– you can then safely proceed to Step 13 and complete the Server component installation – you will probably get the warning that isn’t in the installation guide that reminds you to be sure have a backup of your SQL database, just click yes to proceed. If all goes well, you will get to the Installation Complete screen that indicated the SQL Express Installation and database conversions have completed without errors. You can then continue on to the Workstation and Service Pack installations AFTER rebooting the server.

You are now ready to install the OM_Suite_Programs which hopefully you have renamed as well to indicate the version. Remember to unblock the installation file and run as Administrator. ** NOTE: if installing on a Terminal Server be sure to follow the instructions for removing the current omate32.ini files prior to installing (http://www.officemate.net/pdfs/Terminal%20Server%20Upgrade.pdf ). The programs component installation is pretty straightforward and follows the official guide with the only deviation I encountered on an upgrade being a dialog asking what type of installation (this probably came up because we deleted the prior omate32.ini files on our terminal server)


and also the Question dialog after Step 11 that asks you about the location of your OfficeMate database (In our case we were installing the programs on the server itself, so it indicated the database was on the Local machine.)


Once the Programs installation completes you will reboot again, then you can apply the service pack. **NOTE: If installing on a terminal server, don’t forget to complete the special instructions to copy your omate32.ini file to the C:\Windows\ directory.


Upon reboot from the Programs Install on your server/workstation, Install the Service Pack – once again, you may have to right click on the file itself and unblock, and as I always do, then right click and run as Administrator (this isn’t necessary, but I do it anyway just to ensure no issues).


A few cautions: It is always a good idea to reboot after each step. If you encounter an installation error that you are unsure of, reboot and try the installation again. If you encounter something such as a dialog box or question that isn’t in the installation guide it is often just something that OfficeMate forgot to tell you about.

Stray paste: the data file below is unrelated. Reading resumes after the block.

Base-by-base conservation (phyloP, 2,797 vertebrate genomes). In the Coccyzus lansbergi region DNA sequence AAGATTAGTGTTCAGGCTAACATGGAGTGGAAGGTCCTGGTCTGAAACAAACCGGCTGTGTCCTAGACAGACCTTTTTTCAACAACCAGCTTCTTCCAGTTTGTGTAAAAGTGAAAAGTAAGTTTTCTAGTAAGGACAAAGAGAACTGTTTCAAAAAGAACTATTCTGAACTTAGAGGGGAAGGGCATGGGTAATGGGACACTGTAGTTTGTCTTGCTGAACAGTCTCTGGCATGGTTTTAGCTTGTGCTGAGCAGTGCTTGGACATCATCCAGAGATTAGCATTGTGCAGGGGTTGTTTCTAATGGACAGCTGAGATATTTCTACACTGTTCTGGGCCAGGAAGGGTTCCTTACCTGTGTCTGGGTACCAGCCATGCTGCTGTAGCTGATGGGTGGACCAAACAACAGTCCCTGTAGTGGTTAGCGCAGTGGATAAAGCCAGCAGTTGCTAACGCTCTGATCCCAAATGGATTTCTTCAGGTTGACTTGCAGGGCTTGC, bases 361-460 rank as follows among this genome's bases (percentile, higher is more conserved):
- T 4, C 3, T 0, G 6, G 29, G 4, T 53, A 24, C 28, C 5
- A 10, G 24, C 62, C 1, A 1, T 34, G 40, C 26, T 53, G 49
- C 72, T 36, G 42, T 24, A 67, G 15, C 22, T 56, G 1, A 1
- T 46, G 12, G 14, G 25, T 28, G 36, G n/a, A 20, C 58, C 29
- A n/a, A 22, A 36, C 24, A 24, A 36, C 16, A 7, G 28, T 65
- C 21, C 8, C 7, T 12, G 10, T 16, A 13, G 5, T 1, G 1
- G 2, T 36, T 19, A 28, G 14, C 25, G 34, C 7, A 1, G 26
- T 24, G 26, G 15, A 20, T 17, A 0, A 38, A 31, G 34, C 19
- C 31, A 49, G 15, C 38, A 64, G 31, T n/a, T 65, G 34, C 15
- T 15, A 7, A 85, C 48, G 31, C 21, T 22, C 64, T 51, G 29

* Pensacola Computers is not officially connected to OfficeMate software in any way, and all opinions stated are my own observations and you may experience different results. This guide is meant only as a narrative of my own experiences and is current as of the date posted.

I have been working as an IT consultant with Optometrists that use OfficeMate for over 7 years and have installed OfficeMate numerous times for 14 different practices.  Please feel free to contact me via my contact info at http://pensacolacomputers.com with any questions.

 26 Jun 2013 @ 6:09 AM 

Beware the latest 4.1.2 Verizon Galaxy S3 OTA update ( VRBMF1).  I got this update yesterday, and this morning I got an email from Verizon saying the features on my phone had been changed as requested – but I never requested anything, nor did I get any kind of message or option to opt in (or out) of anything when performing the OTA update. It seems like this update adds a Caller Name ID for Mobile Devices ‘Free Trial’ to your plan that begins charging you $2.99 a month at the end of the trial. This is a pretty sneaky thing for Verizon to do, adding something that will cost you money if you don’t opt out, and doing so without telling you. At no time did I get any kind of opt in screen or anything – I have done many updates over the years, and I always check every screen to ensure that I am doing things properly. Luckily I called Verizon where after asking them what had changed, I was informed of this ‘free trial’ thing and was able to remove it from my plan. The fact that I have to waste my time to call Verizon to remove something that I never asked for in the first place is very irritating and just adds to the list of things I dislike about them – if it weren’t for the fact of their superior coverage areas, I would have ditched them a long time ago.

So if you get the latest OTA update, watch for a notice from Verizon, and keep a close eye on your bill for the next few months (actually, you should always review your Verizon bill carefully!).

** Note: it appears that some people did see an opt-in pop up for this on an earlier update, but I know I never did and others are reporting the same thing

 05 Feb 2013 @ 10:13 AM 

I can’t tell you how many times in the past months I have heard people say they want a Windows 7 computer rather than Windows 8 because they have ‘heard bad things about Windows 8′. When I ask them what exactly it is that they have heard that turns them off they tell me that Windows 8 is so different from Windows 7 that it is too hard to use. To me, that is utter rubbish, and I feel sorry for those people who have refused to get Windows 8 on their home machines because of things they have ‘heard’. Notice I say home machines, because Windows 8 for business is another matter due to support from third party software manufacturers for business software.